Ornamental Plants Good for 'Lazy Gardener'

Article excerpt

Just as no-wax floors, frost-free refrigerators and vinyl siding were developed to lessen the maintenance load of the homeowner, the world of ornamental plants has equivalent improvements that lessen the time required to care for a colorful, attractive home landscape.

Any successful "lazy gardener" - no, that's not an oxymoron - can tell stories of favorite star performers that are consistent with their relaxed lifestyle. To add some local scientific basis to this anecdotal information, the Chicago Botanic Garden has completed several studies of groups of plants through their Plant Evaluation Program under the direction of Richard Hawke. Plants are compared in the categories of cultural adaptability, winter hardiness, disease and pest resistance and winning ornamental traits.

The following plants are just a small selection of standouts for the home landscape as recommended by the Chicago Botanic Garden and local landscape architects and garden designers.

Ornamental crabapples, derivatives of the native prairie crab, are to the Midwest what flowering dogwood and magnolia are to the South. Nothing is more beautiful than popcorn buds bursting into heavenly pastel bloom. Pity the homeowner who is slave to apple scab, a disease that defoliates crabapples during the time when their shade is most needed, or has to rake up moldy fruits in the fall with any remaining leaves. Crabapples can be both fun and valuable. But it's important to purchase a newer generation of tree that not only holds its leaves faithfully but brightens the winter garden with colorful and persistent fruit. Reddish-pink blooming "Prairie fire" and dwarf, white-blooming "Jewelberry," both of which carry reddish fruit through the winter, and white flowered and yellow-fruited "Bob White" are only three of the many improved varieties available.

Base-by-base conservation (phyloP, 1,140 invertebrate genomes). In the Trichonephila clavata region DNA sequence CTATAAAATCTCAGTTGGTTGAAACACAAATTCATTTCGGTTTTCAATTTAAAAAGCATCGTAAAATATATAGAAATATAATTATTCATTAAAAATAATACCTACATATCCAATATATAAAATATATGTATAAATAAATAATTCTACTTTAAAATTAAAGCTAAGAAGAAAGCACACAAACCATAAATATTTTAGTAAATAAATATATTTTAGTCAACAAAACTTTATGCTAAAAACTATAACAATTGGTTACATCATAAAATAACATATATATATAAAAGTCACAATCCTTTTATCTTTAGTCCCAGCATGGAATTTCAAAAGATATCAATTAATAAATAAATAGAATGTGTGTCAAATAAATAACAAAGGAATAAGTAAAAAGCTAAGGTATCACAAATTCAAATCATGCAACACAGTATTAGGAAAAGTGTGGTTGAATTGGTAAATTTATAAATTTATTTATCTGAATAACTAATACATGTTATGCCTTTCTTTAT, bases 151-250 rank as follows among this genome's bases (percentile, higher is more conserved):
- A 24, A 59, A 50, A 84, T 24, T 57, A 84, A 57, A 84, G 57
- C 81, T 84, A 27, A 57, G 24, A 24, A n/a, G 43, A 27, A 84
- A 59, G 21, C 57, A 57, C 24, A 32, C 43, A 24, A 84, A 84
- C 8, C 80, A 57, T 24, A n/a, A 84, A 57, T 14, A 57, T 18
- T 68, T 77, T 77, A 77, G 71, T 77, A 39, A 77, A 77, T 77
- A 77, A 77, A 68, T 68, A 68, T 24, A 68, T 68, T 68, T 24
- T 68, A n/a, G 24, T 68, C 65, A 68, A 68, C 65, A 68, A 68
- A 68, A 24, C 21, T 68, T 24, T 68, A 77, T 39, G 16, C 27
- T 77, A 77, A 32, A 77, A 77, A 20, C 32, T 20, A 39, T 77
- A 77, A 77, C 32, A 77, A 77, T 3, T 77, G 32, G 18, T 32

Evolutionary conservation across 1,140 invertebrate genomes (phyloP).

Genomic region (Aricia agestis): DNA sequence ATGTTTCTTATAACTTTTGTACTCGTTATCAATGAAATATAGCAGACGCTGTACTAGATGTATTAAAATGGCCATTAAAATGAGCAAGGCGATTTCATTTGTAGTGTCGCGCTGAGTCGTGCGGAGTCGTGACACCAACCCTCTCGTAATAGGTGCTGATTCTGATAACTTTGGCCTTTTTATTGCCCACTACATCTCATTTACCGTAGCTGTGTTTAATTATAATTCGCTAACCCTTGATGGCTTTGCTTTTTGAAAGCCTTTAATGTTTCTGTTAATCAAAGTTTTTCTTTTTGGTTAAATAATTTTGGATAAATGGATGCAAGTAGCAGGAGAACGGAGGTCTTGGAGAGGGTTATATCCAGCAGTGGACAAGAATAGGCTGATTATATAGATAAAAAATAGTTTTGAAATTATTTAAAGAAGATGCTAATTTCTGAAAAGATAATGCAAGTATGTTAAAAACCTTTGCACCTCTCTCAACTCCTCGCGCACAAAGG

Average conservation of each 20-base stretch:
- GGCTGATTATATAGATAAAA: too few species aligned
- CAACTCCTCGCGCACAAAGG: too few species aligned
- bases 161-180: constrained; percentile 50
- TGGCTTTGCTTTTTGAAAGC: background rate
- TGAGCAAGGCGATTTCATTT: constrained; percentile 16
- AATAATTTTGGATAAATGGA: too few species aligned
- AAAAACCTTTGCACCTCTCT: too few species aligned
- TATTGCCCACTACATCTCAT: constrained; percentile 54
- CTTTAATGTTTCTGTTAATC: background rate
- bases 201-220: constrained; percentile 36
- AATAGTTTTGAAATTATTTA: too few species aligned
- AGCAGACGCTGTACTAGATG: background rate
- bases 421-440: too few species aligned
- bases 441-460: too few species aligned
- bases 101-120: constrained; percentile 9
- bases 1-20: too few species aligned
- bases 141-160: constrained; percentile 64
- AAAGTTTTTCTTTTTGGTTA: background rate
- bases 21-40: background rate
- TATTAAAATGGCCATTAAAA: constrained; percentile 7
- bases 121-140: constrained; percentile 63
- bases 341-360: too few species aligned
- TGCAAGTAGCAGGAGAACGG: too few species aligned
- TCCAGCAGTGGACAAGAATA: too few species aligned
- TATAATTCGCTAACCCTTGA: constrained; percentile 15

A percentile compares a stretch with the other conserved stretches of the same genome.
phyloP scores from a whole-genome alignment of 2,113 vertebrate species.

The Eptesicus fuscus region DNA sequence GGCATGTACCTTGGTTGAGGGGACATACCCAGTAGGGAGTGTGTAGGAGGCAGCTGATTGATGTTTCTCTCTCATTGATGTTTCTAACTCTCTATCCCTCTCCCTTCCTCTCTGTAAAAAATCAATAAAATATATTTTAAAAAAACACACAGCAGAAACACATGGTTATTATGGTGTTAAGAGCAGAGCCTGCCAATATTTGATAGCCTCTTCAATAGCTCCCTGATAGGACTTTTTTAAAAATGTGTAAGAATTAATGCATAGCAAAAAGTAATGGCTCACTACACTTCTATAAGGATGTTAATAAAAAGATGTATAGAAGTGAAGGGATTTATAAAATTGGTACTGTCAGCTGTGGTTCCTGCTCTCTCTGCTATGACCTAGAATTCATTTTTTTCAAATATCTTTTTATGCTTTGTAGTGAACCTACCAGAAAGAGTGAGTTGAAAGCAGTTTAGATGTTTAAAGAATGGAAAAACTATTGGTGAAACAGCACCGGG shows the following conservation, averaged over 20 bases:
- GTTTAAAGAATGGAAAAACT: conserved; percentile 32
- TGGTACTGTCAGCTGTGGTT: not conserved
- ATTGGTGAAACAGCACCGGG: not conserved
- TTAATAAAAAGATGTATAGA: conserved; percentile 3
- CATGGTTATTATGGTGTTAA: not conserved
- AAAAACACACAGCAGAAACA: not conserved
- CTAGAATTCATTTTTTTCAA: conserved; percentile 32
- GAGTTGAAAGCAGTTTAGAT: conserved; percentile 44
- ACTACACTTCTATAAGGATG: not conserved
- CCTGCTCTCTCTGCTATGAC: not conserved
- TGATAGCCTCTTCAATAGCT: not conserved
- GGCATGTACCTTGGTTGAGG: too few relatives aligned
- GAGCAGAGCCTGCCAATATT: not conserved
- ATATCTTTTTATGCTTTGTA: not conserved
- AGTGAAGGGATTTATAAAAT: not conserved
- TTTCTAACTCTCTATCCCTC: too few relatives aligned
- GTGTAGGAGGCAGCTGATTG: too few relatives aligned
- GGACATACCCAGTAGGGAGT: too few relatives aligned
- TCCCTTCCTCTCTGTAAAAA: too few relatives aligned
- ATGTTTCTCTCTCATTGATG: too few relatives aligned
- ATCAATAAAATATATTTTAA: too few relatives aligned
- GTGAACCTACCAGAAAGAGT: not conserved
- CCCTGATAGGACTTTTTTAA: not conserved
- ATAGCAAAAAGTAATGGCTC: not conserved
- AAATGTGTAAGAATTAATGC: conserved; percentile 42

Lilacs are as beloved as the flowering crabapple, and historically have suffered from powdery mildew in the Midwest's humid summer. Enter two lines of lilacs with lacy blooms and a recognized resistance to the defoliating mildew. Korean lilacs are dwarf, rounded shrubs maturing at 6 to 7 feet tall and wide. "Miss Kim" is the most commonly available variety, although "Palibin," with its spoon-shaped leaves, is seen often. The Canadian Lilacs bloom slightly later than regular lilacs and have a more vase-like to upright oval form. They do not form suckering clumps and tend to mature at a densely shrubby 8 to 12 foot height. Rosy-purple "James MacFarlane", stunning pink "Miss Canada," and rich purple "Royalty" are a sampling of this valuable group of lilacs.

As an alternative to the ubiquitous yew and juniper, broadleaf evergreens are often used in our Midwest landscapes - with little success. They can be damaged or killed by the drying prairie winds and scalding sun of harsh Midwestern winters. In trials at the Chicago Botanic Garden, two groups of broadleaf evergreens were studied: rhododendrons and boxwoods.

Rhododendrons, which are bright-flowering, spring knockouts in their native and preferred eastern woodlands, can have a profound impact in the Midwestern landscape as well. Trials showed that with some soil amendment, added sulfur to reduce high soil pH and moderate summer shading, the following rhododendrons rewarded the scientists not only with heavy bloom, but also with fall color ranging from green to burgundy and fairly heavy leaf retention in the winter. …